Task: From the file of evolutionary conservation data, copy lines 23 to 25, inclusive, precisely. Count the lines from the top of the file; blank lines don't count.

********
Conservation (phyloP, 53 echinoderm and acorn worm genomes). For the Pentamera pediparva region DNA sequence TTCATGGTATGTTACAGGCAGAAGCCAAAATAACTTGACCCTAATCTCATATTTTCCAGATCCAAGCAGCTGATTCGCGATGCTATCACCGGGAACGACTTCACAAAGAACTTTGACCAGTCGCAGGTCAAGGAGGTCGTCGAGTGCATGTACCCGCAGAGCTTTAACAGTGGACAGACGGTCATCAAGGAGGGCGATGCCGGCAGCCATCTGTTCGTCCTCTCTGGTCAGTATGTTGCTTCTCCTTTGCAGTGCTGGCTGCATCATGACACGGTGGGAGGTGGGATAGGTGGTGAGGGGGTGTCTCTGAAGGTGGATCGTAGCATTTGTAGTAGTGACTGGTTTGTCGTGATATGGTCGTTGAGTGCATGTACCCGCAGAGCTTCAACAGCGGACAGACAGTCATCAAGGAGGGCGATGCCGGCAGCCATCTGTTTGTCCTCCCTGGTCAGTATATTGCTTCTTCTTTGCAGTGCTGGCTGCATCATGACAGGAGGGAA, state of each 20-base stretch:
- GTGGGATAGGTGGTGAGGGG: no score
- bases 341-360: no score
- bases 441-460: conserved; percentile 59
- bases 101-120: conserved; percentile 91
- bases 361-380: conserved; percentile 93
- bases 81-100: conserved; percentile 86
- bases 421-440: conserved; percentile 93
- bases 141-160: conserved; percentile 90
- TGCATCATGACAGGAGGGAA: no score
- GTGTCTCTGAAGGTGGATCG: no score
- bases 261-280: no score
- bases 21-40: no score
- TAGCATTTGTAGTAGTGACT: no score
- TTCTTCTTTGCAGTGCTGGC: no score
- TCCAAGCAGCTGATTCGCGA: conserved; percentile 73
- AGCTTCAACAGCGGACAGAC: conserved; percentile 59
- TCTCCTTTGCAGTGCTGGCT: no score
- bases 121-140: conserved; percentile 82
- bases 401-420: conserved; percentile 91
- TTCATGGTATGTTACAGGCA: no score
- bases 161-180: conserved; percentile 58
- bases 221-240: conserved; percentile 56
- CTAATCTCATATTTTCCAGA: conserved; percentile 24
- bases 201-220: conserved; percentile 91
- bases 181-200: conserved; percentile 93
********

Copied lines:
- bases 221-240: conserved; percentile 56
- CTAATCTCATATTTTCCAGA: conserved; percentile 24
- bases 201-220: conserved; percentile 91